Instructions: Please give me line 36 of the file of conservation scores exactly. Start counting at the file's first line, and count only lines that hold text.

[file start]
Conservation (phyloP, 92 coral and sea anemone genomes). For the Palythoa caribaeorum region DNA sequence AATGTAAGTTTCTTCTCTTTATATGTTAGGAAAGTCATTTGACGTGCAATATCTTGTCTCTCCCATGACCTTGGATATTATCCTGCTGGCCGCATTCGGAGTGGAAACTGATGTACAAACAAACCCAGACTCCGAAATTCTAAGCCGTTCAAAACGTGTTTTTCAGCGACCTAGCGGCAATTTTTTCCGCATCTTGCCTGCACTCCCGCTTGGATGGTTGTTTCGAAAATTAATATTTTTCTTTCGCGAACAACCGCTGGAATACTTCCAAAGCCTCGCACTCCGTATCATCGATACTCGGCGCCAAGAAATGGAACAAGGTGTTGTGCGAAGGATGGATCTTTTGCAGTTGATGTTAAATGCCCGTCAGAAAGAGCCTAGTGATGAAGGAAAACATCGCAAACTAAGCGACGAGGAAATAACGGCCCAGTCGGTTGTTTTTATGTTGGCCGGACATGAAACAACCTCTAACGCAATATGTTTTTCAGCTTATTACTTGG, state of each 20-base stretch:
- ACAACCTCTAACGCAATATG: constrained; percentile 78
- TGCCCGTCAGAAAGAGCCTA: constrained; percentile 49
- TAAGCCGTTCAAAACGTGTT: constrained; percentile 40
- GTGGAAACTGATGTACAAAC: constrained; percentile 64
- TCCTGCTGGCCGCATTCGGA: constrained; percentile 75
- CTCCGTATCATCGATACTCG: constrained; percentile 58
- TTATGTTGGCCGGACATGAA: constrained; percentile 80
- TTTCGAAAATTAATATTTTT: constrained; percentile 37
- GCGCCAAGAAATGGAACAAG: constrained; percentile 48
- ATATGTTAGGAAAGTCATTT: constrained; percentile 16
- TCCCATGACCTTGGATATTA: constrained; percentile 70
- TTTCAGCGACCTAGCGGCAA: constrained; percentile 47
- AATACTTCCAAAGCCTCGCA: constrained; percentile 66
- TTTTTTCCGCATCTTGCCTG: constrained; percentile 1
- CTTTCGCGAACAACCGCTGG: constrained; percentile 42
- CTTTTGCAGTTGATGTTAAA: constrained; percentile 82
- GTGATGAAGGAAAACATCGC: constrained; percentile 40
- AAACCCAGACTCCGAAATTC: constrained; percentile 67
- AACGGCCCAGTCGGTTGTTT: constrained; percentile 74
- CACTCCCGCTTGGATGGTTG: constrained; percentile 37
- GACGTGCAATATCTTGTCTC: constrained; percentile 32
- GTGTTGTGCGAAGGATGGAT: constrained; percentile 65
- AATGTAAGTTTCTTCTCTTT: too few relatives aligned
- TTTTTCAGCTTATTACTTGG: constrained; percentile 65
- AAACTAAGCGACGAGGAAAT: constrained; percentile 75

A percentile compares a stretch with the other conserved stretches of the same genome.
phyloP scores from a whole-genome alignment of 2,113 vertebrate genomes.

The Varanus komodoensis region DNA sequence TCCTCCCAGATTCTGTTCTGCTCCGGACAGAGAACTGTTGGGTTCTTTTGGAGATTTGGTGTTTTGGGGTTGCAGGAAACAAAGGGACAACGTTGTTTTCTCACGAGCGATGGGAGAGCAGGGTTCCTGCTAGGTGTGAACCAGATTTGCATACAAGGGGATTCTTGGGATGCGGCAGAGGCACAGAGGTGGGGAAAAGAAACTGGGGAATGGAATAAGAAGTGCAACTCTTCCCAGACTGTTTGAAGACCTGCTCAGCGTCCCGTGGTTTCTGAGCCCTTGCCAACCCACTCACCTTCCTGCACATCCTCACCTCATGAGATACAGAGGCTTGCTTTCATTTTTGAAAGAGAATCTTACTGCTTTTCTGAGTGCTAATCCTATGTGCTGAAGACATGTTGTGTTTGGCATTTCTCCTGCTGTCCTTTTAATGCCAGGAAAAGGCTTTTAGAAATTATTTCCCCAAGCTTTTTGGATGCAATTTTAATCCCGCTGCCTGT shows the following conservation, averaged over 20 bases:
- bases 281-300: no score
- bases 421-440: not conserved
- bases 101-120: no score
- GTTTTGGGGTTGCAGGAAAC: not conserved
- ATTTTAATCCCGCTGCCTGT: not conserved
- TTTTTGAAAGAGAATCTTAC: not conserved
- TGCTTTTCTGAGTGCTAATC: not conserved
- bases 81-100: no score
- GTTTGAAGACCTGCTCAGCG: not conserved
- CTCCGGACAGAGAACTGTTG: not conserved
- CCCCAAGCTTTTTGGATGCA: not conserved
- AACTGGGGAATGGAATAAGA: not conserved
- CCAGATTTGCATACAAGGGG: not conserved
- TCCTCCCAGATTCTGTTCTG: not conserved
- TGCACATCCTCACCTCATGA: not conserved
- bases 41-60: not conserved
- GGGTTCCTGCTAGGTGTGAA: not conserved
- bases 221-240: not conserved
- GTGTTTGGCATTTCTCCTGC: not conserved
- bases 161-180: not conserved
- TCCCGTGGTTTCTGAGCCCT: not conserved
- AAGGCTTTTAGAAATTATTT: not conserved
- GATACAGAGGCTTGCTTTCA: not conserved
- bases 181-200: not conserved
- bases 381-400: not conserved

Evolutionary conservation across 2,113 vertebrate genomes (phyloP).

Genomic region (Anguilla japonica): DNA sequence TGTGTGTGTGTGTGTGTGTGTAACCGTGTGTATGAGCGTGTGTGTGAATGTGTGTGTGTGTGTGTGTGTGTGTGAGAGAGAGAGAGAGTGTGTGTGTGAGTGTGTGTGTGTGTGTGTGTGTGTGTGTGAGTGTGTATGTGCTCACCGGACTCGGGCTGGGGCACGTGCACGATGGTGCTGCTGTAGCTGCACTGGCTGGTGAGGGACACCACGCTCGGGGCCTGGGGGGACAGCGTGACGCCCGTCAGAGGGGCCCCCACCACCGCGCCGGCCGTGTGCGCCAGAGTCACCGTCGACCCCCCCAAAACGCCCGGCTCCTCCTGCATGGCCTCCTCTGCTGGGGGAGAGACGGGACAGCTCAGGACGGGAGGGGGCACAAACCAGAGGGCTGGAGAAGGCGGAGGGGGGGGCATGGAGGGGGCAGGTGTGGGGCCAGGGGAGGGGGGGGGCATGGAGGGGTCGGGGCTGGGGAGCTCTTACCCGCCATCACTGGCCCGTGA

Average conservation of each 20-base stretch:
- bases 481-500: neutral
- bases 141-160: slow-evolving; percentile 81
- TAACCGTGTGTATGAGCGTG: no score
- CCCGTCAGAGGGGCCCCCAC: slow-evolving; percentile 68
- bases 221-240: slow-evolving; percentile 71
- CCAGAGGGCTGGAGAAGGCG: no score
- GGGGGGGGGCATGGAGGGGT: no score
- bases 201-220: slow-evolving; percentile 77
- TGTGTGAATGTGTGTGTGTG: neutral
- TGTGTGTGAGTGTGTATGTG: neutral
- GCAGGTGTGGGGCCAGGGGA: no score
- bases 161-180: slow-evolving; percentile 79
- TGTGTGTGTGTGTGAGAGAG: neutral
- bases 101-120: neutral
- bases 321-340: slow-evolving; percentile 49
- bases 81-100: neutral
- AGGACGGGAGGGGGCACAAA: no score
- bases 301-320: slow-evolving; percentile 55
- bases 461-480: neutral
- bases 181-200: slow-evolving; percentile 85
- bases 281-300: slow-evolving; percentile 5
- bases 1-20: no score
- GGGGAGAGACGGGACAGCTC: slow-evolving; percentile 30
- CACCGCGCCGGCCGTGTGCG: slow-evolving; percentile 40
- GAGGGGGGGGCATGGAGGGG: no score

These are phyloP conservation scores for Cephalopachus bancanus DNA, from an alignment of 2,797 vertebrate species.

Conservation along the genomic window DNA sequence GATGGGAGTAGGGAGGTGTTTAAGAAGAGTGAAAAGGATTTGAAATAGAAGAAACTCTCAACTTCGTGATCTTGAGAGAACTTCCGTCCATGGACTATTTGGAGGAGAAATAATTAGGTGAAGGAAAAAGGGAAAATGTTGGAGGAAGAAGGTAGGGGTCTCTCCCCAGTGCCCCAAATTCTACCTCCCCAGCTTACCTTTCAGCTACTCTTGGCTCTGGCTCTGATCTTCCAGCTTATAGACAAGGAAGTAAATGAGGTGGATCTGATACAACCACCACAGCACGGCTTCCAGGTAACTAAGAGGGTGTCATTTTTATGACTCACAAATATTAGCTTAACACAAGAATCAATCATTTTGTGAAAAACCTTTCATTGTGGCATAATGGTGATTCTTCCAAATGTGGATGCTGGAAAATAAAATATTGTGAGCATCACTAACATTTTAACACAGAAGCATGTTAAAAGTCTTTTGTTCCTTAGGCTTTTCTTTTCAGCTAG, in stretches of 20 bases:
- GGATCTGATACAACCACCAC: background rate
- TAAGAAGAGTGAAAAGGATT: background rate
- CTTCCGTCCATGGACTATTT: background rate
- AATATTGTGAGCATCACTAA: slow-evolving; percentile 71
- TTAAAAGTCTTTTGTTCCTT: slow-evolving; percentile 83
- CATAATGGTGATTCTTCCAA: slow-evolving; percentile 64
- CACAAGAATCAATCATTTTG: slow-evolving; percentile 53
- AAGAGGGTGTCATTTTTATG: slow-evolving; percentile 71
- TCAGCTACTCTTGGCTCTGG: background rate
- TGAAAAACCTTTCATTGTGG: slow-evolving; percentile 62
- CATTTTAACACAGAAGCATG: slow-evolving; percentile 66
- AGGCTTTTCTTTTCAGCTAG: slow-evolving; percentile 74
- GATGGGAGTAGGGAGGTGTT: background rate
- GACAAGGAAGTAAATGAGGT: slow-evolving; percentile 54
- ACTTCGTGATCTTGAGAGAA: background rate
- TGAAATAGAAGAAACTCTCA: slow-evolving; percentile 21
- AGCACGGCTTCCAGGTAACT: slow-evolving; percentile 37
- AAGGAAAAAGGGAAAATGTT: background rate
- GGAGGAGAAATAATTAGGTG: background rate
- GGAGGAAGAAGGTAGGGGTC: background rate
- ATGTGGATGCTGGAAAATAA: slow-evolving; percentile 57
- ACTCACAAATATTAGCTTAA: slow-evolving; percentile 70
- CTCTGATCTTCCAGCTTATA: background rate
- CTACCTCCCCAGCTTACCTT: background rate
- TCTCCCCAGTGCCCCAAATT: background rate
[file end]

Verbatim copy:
- TGCTTTTCTGAGTGCTAATC: not conserved